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Using Segmented Right-Deep Trees for the Execution of Pipelined Hash Joins

IP.com Disclosure Number: IPCOM000111065D
Original Publication Date: 1994-Feb-01
Included in the Prior Art Database: 2005-Mar-26
Document File: 2 page(s) / 131K

Publishing Venue

IBM

Related People

Chen, MS: AUTHOR [+2]

Abstract

Disclosed is the concept of segmented right-deep trees to exploit inter-operator parallelism for the execution of pipelined hash joins in a multiprocessor-based database system. A query plan is usually compiled into a tree of operators, called query execution tree, where a leaf node represents an input relation and an internal node represents the resulting relation from joining the two relations associated with its two child nodes. Inter-operator parallelism means different joins are executed in parallel by different clusters of processors. For exploring inter-operator parallelism, there are three categories of query trees: left-deep trees, right-deep trees, and bushy trees. In the context of hash joins, the left and right child nodes of an internal node represent the inner and outer relations of the join, respectively.

This text was extracted from an ASCII text file.
This is the abbreviated version, containing approximately 40% of the total text.

Using Segmented Right-Deep Trees for the Execution of Pipelined Hash
Joins

      Disclosed is the concept of segmented right-deep trees to
exploit inter-operator parallelism for the execution of pipelined
hash joins in a multiprocessor-based database system.  A query plan
is usually compiled into a tree of operators, called query execution
tree, where a leaf node represents an input relation and an internal
node represents the resulting relation from joining the two relations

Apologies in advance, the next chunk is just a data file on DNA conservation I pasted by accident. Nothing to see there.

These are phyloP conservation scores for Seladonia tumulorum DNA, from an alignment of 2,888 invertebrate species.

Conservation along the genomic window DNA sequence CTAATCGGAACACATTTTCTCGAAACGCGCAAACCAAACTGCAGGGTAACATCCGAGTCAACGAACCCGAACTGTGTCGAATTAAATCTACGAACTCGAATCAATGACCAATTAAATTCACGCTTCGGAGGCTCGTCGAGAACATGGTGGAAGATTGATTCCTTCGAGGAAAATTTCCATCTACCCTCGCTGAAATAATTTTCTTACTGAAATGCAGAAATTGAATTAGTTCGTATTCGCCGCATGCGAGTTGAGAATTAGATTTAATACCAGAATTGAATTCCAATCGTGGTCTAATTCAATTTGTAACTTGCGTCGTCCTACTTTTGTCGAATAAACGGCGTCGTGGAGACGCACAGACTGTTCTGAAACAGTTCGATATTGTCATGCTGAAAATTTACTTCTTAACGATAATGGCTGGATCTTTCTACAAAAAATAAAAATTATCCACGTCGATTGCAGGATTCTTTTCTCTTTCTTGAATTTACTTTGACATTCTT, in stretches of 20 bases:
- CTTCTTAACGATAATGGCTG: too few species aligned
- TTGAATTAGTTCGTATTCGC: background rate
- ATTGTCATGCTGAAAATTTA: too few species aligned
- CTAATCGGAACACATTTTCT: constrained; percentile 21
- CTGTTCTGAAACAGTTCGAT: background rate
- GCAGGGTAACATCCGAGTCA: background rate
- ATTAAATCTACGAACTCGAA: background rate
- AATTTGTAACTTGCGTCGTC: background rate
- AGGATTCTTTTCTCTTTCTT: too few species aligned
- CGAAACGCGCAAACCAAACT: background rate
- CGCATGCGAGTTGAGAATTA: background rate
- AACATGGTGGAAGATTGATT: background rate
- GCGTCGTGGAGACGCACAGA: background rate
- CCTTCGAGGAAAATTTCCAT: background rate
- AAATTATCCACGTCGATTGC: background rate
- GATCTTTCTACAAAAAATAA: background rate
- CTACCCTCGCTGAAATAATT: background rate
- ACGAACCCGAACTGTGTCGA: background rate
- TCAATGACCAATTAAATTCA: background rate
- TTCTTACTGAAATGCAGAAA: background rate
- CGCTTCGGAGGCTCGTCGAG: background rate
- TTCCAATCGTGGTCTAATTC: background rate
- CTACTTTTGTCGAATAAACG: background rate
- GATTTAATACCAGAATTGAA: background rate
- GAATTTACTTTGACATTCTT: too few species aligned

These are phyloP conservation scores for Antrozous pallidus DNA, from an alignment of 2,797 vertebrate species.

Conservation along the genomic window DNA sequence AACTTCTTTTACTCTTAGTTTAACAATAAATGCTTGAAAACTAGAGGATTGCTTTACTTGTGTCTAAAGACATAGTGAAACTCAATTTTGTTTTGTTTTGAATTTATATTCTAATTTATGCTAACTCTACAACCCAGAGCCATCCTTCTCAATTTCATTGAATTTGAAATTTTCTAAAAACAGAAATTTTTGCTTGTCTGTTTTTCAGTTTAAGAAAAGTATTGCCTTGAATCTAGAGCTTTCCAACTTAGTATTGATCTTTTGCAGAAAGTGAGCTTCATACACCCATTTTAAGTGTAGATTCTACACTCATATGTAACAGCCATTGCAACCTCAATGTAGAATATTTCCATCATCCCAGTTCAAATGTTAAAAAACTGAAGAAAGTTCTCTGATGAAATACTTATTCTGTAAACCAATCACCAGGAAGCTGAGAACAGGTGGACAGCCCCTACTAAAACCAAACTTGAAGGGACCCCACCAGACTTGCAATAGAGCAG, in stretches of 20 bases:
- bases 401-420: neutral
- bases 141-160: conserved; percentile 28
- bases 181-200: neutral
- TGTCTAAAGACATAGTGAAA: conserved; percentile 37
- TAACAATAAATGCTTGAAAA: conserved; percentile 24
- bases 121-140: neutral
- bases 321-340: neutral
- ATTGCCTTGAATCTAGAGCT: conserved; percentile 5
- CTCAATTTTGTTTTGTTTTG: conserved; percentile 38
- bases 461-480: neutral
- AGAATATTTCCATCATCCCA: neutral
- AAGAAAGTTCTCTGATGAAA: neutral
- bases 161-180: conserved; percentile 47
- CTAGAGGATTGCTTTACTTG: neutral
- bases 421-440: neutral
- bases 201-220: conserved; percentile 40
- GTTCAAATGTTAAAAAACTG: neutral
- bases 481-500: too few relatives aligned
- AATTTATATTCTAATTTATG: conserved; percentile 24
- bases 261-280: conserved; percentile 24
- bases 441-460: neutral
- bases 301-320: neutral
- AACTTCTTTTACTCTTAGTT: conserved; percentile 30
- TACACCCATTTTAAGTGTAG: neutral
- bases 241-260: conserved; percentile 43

associated with its two child nodes.  Inter-operator parallelism
means different joins are executed in parallel by different clusters
of processors.  For exploring inter-operator parallelism, there are
three categories of query trees:  left-deep trees, right-deep trees,
and bushy trees.  In the context of hash joins, the left and right
child nodes of an internal node represent the inner and outer
relations of the join, respectively.  Hash joins provide the
feasibility of pipelining, which has the following three advantages.
First, most intermediate relations never need to be written back to
disks, or even exist as whole tables in the memory, hence
significantly reducing the I/O cost incurred.  Second, the first
tuples of the resulting relation can be produced earlier, which can
not only reduce the perceived response time by an end user, but also
enable an application program to start processing the result earlier.
Third, resources can be used more efficiently by adjusting the degree
of inter-operator parallelism exploited in the pipeline.

   Though right-deep trees and bushy trees allow the implementation
of pipelining, previous work on pipelining has focused on the use of
right-deep trees due to their simplicity in generation and
implementation.  Also, the improvement achievable by using the bushy
trees was not clearly understood.  The bushy tree, without being
restricted to a linear form, is of more flexibility on query plan
generation, and able to obtain a better query execution plan than a
right-deep tree can at the cost of searching in an ampler space.
However, as far as the hash join is concerned, the scheduling for an
execution plan of a bushy tree structure is much more complicated
than that of a right-deep tree structure.  Particularly, it is very
difficult, if not impossible, to achieve the synchronization required
for the execution of bushy trees such that the effect of pipelining
can be fully utilized.  As a result, to improve the parallel
execution of multi-join queries, we would naturally like to develop
schemes which can efficiently generate effective query plans that
fully exploit the advantage of pipelining while avoiding the above
mentioned deficiencies of the bushy and right-deep trees.

   A segmented right-deep tree is of the form of a bushy tree and
composed of a collection of right-deep subtrees, each of which is
associated with a pipeline segment.  The pipeline segments will be
executed one by one in a manner of bottom up with...